Alistair Water/Black Press Crews install the bladder dam at Pritchard Park in West Kelowna Tuesday.

Flood watch shifts focus to Okanagan Lake

Emergency personal working to shore up protection from rising lake level.

With work ongoing to protect against flooding in the Central Okanagan as the level of Okanagan Lake rises, emergency response officials are calling on area residents to do their their part to help minimize damage from flooding.

Emergency Operations Centre public information officer Jason Luciw said that includes sandbagging properties in low-lying areas and near the lakeshore up to a level that will guard not only against typical flood water height, but 60 centimetres higher to protect against waves that could push more water onshore.

Along areas of the foreshore in West Kelowna Tuesday, crews installed mobile bladder dams—large plastic tubes filled with water—to keep the lake back from municipal property, civic infrastructure and residential areas.

Stakes were also visible in the ground with two markers. The lower marker is the 343-metre mark, said West Kelowna fire chief Jason Brolund, which if reached by lake water could mean the start of flooding. The higher mark is the 343.6-metre mark where officials say waves could reach.

Luciw said residents in those low-lying, lake-front areas should build sandbag walls at the upper height.

Also, anyone out on the lake with a boat is asked to reduce their speed so as not to cause wakes that could push more water onshore and worsen the affect of flooding as the lake level rises.

In one area, Pritchard Park, north of Gellatly Bay, an estimated 1,200 feet of bladder dam was being set up. A similar bladder dam was to be installed at Pebble Beach at the south end of Whitworth Road, later in the day.

West Kelowna officials are asking the public to stay away from the dams and not let children climb on them.

At Pritchard Park Tuesday, Brolund said that area is “ground zero” in terms of flood-prone area in the city.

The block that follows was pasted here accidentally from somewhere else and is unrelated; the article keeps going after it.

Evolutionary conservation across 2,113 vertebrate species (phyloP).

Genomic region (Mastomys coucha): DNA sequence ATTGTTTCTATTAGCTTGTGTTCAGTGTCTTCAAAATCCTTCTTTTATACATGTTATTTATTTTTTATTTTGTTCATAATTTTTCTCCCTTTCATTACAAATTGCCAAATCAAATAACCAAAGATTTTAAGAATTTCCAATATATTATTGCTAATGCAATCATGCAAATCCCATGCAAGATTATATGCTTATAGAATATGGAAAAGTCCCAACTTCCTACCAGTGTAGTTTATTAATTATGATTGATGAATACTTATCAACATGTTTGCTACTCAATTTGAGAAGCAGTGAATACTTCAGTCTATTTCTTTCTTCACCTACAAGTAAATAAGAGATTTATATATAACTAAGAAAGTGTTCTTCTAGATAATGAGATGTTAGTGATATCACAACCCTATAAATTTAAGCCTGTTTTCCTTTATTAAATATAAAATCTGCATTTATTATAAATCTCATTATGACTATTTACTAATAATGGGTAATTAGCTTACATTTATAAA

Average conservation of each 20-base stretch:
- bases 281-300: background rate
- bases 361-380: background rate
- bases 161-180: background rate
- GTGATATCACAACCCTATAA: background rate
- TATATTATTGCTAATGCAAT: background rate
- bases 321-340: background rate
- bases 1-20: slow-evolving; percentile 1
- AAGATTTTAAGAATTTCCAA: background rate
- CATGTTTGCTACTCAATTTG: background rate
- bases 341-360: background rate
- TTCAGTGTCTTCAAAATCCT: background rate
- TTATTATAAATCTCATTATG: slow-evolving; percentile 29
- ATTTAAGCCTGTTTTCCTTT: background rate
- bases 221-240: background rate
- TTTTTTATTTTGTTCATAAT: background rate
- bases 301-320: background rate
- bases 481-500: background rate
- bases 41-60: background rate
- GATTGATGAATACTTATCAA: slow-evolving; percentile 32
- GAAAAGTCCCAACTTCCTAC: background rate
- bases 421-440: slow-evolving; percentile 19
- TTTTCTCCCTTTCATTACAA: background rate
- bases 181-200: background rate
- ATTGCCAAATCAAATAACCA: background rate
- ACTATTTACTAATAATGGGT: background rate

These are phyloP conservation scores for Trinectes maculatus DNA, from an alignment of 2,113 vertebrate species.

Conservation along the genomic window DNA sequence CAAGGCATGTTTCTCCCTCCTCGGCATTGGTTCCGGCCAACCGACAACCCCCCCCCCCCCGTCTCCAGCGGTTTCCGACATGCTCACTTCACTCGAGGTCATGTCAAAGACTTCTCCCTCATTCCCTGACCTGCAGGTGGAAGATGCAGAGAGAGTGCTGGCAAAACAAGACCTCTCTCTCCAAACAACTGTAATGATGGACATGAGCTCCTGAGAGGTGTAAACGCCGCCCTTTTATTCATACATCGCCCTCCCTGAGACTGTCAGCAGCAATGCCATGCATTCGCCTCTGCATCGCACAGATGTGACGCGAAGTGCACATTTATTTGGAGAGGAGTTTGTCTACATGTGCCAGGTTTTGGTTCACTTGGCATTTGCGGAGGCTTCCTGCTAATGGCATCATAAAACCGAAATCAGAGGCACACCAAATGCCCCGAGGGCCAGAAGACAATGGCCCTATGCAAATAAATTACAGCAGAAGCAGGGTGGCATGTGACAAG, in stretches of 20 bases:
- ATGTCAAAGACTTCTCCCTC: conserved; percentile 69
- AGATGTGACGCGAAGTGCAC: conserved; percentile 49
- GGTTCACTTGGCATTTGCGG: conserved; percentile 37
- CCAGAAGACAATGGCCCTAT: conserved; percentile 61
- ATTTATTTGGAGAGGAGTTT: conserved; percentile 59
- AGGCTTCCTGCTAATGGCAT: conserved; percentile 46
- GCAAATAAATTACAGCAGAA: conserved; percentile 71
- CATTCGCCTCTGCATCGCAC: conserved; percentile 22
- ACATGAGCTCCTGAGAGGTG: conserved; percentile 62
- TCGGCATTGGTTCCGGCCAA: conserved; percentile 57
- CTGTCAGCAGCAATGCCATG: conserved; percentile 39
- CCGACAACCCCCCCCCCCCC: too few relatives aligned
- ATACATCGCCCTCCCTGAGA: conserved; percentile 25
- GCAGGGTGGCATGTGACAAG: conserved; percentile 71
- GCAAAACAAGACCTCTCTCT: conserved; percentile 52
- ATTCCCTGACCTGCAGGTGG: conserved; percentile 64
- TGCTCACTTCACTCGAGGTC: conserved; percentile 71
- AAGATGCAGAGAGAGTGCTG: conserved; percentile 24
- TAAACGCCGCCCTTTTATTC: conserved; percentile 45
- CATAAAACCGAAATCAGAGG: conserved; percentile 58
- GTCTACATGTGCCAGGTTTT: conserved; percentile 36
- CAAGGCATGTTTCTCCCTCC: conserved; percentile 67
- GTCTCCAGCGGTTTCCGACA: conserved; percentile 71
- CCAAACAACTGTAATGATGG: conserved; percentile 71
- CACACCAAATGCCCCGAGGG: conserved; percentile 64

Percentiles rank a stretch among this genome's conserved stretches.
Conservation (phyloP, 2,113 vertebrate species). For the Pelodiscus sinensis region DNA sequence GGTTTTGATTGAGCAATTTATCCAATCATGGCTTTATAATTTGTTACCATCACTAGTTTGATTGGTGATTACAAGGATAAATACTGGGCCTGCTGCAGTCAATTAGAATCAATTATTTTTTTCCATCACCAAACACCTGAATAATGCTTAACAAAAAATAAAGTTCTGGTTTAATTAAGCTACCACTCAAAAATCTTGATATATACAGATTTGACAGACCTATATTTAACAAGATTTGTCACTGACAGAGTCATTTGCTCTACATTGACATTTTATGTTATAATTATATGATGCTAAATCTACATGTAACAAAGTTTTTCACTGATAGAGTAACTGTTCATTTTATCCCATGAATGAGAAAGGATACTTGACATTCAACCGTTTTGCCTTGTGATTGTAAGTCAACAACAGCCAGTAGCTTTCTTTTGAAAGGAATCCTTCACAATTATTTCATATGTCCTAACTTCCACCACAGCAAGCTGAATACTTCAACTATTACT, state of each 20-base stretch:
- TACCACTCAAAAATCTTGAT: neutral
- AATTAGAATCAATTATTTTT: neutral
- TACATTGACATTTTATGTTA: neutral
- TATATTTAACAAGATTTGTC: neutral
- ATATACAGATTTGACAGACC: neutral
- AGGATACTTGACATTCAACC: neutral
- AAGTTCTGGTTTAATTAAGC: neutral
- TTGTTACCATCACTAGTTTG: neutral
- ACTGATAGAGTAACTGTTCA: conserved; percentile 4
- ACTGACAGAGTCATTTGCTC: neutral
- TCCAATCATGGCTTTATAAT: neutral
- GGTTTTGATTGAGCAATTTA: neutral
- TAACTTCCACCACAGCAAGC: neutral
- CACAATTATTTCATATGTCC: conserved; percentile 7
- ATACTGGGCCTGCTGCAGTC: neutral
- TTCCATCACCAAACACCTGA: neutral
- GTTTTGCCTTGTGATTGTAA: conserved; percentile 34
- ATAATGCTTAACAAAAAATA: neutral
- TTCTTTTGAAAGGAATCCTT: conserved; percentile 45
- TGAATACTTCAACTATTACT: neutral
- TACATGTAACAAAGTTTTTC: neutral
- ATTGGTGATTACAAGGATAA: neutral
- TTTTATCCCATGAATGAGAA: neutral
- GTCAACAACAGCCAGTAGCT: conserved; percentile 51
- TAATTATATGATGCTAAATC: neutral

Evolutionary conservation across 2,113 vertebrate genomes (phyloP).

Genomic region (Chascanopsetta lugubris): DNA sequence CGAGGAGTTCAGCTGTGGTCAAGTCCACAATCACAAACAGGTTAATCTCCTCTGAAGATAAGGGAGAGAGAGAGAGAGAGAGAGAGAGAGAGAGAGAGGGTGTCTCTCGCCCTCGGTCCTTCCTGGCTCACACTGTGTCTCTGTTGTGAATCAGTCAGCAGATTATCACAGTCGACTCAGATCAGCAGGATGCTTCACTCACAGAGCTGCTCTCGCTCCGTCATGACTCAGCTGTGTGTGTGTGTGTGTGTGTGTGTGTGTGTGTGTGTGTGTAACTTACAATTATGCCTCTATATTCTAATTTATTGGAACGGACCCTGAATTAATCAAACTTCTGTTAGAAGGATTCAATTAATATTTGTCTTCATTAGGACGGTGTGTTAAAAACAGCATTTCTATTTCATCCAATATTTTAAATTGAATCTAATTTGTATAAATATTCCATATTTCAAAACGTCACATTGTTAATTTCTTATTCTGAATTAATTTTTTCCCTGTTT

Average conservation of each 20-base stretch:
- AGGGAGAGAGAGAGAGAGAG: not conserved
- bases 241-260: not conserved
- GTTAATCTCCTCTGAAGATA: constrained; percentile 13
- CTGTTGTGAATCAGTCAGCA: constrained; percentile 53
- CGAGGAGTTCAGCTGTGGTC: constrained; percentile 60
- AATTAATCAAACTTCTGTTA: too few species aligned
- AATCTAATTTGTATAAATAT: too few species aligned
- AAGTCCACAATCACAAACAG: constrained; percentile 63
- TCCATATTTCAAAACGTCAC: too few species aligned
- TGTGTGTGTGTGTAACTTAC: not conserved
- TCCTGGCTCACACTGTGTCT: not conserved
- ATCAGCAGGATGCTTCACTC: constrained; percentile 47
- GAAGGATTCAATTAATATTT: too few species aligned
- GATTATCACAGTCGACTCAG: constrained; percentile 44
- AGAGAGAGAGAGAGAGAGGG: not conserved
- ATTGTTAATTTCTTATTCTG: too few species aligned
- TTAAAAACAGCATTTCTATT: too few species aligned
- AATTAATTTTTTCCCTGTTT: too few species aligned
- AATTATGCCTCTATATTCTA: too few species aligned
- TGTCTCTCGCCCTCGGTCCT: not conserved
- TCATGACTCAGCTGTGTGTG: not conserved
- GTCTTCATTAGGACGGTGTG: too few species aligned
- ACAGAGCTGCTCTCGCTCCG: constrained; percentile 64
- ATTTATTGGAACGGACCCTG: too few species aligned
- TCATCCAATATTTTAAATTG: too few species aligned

Luciw said the placement of the bladder dams was decided based on a study of potential flooding areas, with the thought of protection of municipal infrastructure and residential property in mind.

Meanwhile, he said two large pumps are running “round the clock,” on the other side of the lake, near Kelowna General Hospital, pumping out the storm drain system there and working to lower the water table in the area.

He said emergency officials had been getting questions about KGH given its close proximity to the lake.

Luciw said the last time the level of Okanagan Lake rose this high— it is currently 342.7 metres—was in 1990, when it peaked at 342.86 metres. Flooding was reported then. The lake level has risen approximately three centimetres since Monday afternoon. It is now 22 centimetres above full pool.

The entire Central Okanagan area is still dealing with the affect of flooding that struck last week when several area creeks spilled over their banks. That was a result of heavy rains and warmer temperatures that melted snow at higher elevations. Now the concern is the rising level of Okanagan Lake, which those creeks feed into.

Stacey Harding, with the City of West Kelowna, said in addition to sandbagging at an appropriately high level to protest property, residents with docks should weigh them down in order to secure them in the event of higher water levels and the winds picking up. He suggested using containers that will hold large amounts of water, as they will provide more weight.

He recommended against using sandbags, as he said they would not provide enough weight. He also warned not to use lighter containers, such as canoes or kayaks filled with water, or children’s wading pools filled with water, because if the water levels rises significantly, they could float away.

For more information about how to protect your property, go to cordemergency.ca.

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